The reason I feel so sure about stating this (well, one reason) is the discovery of wild children. I particularly remember a case of a girl being discovered at the age of 6 or 8 living with (no fooling) pigs. Apparently, she had gotten lost or been abandonned at a very young age, but had survived by imitating the behaviour of pigs, allowing her to find food as they did. I no longer remember many details of the case, but one important factor was, that she had no language what so ever, knowing only the basic gestures and sounds made by swine. All her organs for developing language were, however, entirely intact, and with help she developed basic language skills over time.

Children learn primarily by imitation. I have personally (as has probably any parent or person working with children) witnessed small children engaging in conversation with each other, without having learned to talk yet. Quite simply, they see and hear people (especially parents or similar adults on which they depend or with whom they spend much time) talk, and they copy the behaviour. Since a child at that point will have no clear-cut expectation of results from 'saying' something to another child, they can seem to have a full conversation in 'baby tongue', when in fact they are simply improvising, acting out what they have seen others do. The 'pig-girl' never experienced adults talking, and thus never learned until being taught by her rescuers. She 'had the wings', but she had never 'learned to fly', to use the bird-comparison.

In our modern world, communication is very important. It is also very common. This alone is sufficient to make those without the proper organ functions develop simple substitutes for spoken language. In addition to that, the human body is built in a way that gives the creative mind many ways to communicate. However, without outside influence, a human is unlikely to develop any sort of language skill above what other animals do (growling at an enemy, screaming in pain or discontent). Only if someone is actively trying to understand the child (requiring someone with a developed concept of language to be present) will it have a chance to experiment with a basic 'language'. We learn by imitation; no language to imitate = we dont acquire/learn language.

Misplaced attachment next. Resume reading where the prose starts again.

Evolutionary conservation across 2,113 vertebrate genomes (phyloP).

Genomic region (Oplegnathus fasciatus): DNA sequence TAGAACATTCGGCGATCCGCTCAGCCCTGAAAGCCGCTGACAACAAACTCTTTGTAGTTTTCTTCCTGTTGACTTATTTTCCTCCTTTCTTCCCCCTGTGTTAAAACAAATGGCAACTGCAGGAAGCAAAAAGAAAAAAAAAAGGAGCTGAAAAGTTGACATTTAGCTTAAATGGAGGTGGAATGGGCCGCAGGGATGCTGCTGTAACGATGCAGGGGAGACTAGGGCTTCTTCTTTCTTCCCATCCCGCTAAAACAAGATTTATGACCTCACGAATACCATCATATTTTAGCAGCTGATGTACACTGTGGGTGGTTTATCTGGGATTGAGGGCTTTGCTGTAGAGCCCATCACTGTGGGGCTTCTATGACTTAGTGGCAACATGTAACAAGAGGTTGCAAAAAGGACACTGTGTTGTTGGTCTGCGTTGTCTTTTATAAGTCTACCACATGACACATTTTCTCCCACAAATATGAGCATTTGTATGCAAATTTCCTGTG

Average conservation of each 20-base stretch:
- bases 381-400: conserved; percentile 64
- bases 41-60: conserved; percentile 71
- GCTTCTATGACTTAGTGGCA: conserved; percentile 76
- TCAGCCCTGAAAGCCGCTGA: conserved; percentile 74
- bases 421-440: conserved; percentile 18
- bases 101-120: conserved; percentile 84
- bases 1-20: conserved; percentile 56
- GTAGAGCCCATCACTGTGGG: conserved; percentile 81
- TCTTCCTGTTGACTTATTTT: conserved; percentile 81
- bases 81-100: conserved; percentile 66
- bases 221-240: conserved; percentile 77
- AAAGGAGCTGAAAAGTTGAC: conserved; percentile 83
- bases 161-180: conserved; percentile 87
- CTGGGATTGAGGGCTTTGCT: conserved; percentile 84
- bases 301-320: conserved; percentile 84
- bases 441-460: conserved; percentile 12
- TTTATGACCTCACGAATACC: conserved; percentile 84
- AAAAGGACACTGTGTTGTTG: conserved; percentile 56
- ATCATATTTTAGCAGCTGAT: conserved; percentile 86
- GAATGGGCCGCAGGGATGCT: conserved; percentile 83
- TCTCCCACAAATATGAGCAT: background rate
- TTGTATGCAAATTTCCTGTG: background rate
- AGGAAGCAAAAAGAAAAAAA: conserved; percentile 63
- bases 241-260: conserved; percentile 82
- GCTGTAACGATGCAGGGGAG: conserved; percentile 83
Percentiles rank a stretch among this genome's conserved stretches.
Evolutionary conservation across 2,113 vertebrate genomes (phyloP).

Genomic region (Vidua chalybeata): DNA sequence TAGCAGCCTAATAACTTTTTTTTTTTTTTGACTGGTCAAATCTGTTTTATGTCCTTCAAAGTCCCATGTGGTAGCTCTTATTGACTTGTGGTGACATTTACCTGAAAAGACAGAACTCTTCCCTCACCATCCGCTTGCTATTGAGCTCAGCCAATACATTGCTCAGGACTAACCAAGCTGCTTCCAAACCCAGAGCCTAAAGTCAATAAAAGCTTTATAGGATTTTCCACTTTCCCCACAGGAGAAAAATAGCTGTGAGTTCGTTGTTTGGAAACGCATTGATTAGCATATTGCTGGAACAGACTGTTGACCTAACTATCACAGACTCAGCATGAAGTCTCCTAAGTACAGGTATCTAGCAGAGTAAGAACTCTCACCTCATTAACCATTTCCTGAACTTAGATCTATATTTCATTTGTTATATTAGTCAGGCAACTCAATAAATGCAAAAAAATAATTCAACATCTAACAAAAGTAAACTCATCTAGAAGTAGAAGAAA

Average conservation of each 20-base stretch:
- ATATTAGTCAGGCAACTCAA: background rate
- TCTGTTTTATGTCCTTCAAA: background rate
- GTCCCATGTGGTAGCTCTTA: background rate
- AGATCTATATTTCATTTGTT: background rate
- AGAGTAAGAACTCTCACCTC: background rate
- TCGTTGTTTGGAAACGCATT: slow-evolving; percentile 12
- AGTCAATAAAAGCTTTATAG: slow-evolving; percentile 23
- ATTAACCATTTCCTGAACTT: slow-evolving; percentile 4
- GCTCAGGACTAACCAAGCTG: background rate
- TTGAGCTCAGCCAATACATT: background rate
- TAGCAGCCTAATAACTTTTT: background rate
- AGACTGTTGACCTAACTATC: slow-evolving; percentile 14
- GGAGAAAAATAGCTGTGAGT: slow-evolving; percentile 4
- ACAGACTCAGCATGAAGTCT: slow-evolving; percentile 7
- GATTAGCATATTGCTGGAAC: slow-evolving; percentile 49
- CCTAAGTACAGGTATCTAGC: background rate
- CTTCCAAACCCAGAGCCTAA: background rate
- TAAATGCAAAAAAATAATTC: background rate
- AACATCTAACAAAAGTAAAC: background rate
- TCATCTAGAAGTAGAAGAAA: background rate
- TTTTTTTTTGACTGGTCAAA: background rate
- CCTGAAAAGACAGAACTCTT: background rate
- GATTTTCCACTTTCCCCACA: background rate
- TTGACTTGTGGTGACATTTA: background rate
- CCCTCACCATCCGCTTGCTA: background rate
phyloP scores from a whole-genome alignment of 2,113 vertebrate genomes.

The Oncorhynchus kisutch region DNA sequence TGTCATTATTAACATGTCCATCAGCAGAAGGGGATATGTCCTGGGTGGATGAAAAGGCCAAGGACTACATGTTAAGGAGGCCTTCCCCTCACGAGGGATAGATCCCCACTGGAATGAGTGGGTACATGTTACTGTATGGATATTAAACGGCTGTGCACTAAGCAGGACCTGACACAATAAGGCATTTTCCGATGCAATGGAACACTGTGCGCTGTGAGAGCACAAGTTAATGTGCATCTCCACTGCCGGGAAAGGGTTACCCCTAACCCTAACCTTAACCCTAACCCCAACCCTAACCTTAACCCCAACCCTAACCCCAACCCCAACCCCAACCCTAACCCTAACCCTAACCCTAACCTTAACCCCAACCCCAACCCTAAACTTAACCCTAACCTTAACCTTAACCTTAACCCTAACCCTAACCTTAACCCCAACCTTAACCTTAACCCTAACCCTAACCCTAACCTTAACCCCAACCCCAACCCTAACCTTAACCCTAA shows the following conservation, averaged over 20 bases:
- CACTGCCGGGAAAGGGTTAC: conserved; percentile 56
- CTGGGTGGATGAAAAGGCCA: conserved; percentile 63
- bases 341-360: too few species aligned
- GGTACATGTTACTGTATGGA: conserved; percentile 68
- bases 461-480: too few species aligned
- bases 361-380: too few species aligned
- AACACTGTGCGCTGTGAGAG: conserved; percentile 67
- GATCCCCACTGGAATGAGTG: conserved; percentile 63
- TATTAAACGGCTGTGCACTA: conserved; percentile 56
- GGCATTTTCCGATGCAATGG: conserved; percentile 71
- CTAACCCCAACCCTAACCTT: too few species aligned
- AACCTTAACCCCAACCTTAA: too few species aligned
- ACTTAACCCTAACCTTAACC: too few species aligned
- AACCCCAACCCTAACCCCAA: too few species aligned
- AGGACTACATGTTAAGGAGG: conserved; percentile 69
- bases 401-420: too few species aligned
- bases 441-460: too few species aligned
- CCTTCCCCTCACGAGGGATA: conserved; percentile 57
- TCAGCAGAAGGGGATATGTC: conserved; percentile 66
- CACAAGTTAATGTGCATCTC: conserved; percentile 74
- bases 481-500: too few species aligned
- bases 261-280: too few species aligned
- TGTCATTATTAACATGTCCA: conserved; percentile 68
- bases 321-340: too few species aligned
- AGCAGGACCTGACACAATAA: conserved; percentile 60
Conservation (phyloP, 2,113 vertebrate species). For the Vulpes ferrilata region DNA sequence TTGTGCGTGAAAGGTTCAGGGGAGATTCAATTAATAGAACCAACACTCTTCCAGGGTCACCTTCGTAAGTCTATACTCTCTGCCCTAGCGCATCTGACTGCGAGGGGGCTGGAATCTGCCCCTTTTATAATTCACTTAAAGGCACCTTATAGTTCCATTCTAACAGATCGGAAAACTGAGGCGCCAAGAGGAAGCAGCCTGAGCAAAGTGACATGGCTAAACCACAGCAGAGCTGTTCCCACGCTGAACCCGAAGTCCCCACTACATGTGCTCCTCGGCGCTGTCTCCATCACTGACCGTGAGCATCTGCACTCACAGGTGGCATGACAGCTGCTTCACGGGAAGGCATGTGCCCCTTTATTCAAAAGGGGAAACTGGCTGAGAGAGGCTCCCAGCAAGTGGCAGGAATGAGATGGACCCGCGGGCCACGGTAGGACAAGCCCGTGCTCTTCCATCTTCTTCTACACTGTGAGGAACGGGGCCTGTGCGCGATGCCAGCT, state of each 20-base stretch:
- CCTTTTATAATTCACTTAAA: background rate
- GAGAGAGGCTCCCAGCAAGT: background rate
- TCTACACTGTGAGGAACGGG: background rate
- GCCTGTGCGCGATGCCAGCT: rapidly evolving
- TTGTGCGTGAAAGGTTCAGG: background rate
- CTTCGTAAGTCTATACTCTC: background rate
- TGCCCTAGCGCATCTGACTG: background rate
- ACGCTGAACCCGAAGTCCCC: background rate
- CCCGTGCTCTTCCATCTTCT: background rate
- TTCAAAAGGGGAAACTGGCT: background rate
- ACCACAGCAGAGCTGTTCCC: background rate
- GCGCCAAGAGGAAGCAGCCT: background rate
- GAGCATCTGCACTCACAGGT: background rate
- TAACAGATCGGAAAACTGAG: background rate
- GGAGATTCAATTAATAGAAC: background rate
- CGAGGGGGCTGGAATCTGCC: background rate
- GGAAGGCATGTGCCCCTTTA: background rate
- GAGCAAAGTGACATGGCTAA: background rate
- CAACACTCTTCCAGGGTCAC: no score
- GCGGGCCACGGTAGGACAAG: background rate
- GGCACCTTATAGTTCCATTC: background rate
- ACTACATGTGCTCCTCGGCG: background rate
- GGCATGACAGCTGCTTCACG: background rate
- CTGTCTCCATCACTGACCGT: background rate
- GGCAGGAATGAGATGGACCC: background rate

As a note for those thinking "hey, language had to develop at some point", the answer is: Yes, it did, we did not learn it from aliens (I think). However, it didn't just pop up, but rather started out as growls and grunts, which got more varied over hundreds of thousands of years. Our ancestors gradually turned this into basic language, and at some point, they realized more advanced uses for it. This does not imply that language is innate to humans; we eventually developed bungee jumping and teletubbies as well, but no anthropologist will claim those to be inevitable developments, either.
The difference between associative (learned) and rationalist (innate) approaches to language acquisition lies in the opposite schools of thought of empiricism and nativism. This is another branch of the nature-nurture debate that seems to permeate all areas of psychology. With respect to children's acquisition of language, the empiricist sees the process as learning, extracting all linguistic information from the environment. On the other hand, the nativist sees language acquisition as being based on implicit innate knowledge which the infant brings to a language environment.

The rationale behind the associative approach to language acquisition is that the language environment an infant finds itself in is sufficiently structured to allow that infant to detect and learn the regularities that underpin competent use of the language. Learning is made through association, hence, language is seen as an associative process. This sort of approach is usually (but not always) a domain-general one, where the acquisition of language is seen as very much the same as any other learning process. As such, language may be seen as being closely related to other cognitive development. There is an emphasis in the associative account of individual differences having an important role to play. A key demonstration of this is that different environments can lead to the acquisition of different knowledge. Infants placed in any language environment acquire that language just as easily as if they were placed in another language environment. So, an infant raised by an English speaking family will acquire English just as easily if the infant would acquire Japanese if raised by a Japanese speaking family. Furthermore, the plasticity of development seems to suggest that there is a learning process taking place. It is possible for a child who has suffered brain damage affecting language to recover and develop full competence. This is due to language being a steady state, rather than the changing brain of the infant.